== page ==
Tacoma, Washington
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Residents of the Seattle-Tacoma, Washington, region were rocked on February 28 (yesterday) by a magnitude 6.8 earthquake that sent out shockwaves felt as far away as Salt Lake City, Utah. Although this is considered to be a major magnitude earthquake, and there was widespread structural damage reported throughout the Seattle region, the severity of the impact is considered to be somewhat modest. According to the United States Geological Survey (USGS), the quake's epicenter was about 30 miles (48 km) below the surface. That fact combined with improved building design codes helped minimize the property damage. For instance, the Space Needle—Seattle's renowned landmark—was designed to sway in high winds rather than stand rigid. Dozens of tourists rode out the earthquake atop the 600-foot-tall (182 m) tower.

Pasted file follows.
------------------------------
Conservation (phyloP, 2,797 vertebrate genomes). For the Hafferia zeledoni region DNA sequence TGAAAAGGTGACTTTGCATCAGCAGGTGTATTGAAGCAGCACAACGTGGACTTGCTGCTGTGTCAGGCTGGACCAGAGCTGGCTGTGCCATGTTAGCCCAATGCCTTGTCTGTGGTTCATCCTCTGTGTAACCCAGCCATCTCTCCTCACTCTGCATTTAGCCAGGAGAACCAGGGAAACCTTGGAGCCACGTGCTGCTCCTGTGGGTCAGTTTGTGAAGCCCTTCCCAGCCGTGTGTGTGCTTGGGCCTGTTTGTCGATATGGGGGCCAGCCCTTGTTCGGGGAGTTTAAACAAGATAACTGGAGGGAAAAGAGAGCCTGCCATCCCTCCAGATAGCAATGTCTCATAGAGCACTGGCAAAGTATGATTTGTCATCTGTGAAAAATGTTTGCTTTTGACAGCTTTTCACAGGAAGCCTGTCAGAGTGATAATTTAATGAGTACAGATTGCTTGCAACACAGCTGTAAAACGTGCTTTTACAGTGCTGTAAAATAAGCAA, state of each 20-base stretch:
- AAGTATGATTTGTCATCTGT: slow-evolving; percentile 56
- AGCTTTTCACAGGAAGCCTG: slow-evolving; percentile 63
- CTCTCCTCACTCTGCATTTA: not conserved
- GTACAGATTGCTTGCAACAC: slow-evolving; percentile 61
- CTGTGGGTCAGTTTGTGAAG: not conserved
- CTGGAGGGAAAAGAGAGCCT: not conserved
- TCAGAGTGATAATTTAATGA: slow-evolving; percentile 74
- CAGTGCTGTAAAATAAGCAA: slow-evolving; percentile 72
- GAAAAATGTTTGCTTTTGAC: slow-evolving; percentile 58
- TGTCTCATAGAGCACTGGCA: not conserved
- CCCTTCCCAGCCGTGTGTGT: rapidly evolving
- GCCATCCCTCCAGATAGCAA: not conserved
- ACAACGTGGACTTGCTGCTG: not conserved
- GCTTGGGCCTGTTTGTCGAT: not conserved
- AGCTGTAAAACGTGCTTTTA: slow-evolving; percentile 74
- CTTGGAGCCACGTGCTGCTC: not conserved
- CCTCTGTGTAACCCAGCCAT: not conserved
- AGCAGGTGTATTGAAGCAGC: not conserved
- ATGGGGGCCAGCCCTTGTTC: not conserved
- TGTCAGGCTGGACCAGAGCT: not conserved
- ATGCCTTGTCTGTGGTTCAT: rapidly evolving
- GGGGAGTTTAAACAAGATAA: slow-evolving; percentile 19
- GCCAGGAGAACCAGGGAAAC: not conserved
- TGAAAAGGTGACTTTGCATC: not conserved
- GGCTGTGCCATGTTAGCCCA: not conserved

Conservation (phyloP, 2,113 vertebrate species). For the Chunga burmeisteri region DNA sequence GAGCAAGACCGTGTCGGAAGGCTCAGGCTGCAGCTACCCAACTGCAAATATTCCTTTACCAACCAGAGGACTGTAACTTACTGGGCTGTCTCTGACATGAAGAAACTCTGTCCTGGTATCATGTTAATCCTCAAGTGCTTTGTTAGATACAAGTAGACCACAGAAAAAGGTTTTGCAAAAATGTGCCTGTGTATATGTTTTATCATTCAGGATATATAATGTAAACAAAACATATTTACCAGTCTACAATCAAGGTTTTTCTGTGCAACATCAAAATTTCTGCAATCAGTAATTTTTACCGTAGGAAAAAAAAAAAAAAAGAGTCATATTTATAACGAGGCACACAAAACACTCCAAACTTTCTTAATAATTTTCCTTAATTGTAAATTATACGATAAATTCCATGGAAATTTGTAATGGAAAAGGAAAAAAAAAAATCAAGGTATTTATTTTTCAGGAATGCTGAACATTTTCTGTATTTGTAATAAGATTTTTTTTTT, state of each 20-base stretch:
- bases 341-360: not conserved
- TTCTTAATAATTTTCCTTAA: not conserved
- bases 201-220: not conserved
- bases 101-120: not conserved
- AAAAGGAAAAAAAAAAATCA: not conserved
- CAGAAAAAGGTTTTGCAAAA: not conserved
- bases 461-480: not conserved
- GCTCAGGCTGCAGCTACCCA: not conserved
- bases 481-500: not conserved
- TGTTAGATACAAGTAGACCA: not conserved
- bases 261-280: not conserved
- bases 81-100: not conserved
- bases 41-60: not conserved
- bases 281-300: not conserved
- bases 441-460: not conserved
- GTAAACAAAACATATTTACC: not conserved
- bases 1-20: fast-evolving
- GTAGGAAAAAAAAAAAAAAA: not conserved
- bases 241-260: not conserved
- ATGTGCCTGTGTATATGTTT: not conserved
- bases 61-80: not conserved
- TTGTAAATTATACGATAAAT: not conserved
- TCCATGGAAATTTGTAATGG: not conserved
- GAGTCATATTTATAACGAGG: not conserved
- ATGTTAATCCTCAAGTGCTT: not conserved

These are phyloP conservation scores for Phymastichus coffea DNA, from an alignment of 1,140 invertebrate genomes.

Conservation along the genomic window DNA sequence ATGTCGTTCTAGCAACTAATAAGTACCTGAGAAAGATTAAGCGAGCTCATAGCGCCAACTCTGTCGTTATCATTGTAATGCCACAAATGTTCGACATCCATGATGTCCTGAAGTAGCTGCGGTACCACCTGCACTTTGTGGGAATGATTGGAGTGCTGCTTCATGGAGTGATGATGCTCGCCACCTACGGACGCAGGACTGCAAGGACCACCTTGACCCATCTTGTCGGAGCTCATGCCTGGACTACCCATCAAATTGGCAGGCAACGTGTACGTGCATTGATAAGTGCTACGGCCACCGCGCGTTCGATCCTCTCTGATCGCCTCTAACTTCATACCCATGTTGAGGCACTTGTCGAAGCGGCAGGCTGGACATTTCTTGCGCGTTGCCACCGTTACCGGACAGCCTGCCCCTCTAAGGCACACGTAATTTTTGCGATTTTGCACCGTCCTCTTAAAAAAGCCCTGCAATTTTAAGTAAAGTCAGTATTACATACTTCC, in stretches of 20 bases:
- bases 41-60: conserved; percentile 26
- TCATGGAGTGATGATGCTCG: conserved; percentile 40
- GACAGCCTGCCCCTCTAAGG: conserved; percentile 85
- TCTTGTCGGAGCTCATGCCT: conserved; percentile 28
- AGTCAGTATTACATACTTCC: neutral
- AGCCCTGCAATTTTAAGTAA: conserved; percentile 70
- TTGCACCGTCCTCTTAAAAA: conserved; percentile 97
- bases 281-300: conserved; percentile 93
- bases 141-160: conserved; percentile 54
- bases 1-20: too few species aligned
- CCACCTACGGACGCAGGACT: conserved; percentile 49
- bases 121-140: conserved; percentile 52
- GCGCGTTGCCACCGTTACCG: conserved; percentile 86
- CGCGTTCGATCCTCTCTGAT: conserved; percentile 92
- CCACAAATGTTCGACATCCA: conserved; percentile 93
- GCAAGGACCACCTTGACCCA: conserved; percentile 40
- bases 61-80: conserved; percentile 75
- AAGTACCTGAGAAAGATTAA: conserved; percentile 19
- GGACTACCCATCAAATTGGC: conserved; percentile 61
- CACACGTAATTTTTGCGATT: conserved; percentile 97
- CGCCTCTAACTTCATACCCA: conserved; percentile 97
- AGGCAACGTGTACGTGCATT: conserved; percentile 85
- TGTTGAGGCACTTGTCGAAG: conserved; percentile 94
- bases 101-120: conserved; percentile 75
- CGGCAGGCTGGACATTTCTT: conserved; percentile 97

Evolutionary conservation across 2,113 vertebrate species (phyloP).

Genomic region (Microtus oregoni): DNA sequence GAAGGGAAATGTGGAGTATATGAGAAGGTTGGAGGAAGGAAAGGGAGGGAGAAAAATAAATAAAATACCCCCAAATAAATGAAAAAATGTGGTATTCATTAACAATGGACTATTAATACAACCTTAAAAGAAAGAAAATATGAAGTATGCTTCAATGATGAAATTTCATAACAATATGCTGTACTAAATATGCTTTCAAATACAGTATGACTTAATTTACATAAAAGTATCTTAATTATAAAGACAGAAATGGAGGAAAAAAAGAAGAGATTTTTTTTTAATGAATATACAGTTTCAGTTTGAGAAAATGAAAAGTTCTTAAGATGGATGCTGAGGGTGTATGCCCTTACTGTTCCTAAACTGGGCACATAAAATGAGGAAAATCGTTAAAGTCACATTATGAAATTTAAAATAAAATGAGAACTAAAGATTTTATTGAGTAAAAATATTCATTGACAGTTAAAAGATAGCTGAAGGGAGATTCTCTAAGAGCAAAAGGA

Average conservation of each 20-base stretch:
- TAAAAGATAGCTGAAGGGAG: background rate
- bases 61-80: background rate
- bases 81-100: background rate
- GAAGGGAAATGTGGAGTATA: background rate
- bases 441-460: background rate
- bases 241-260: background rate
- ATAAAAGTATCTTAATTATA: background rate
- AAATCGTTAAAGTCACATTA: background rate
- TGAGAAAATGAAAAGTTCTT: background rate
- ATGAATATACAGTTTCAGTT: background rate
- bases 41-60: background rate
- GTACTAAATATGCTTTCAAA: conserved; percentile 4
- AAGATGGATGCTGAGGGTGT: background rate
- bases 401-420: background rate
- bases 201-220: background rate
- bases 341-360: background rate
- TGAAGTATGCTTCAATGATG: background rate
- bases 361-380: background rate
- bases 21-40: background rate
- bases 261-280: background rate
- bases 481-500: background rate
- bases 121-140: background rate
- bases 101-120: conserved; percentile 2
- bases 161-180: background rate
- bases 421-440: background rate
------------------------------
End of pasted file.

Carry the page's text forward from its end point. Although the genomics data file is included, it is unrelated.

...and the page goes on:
The epicenter of the quake was somewhere between Washington's capital city of Olympia and Tacoma. Tacoma is pictured in this false-color composite image acquired by the Advanced Spaceborne Thermal Emission and Reflection Radiometer (ASTER), flying aboard NASA's Terra satellite, on June 28,2000. In this scene, the dark and light red pixels show more or less vegetation on the surface. The light blue and grey pixels show areas of human development. The dark pixels in the upper lefthand corner of the image represent the East Passage leading up into the Puget sound, in which the southern shoreline of Vashon Island can be seen. Just east of Puget Sound, you can see the Sea-Tac Airport.

The two graphics beneath the ASTER image provide a three-dimensional perspective on the earthquake's epicenter (orange ball), relative to the surface. The blue contour lines represent geopolitical boundaries on the surface. These graphics were generated using seismic data compiled by Paul Morin at the University of Minnesota.

Images courtesy NASA/GSFC/MITI/ERSDAC/JAROS,and U.S./Japan ASTER Science Team and Paul Morin, University of Minnesota.

Tacoma, Washington

March 2, 2001
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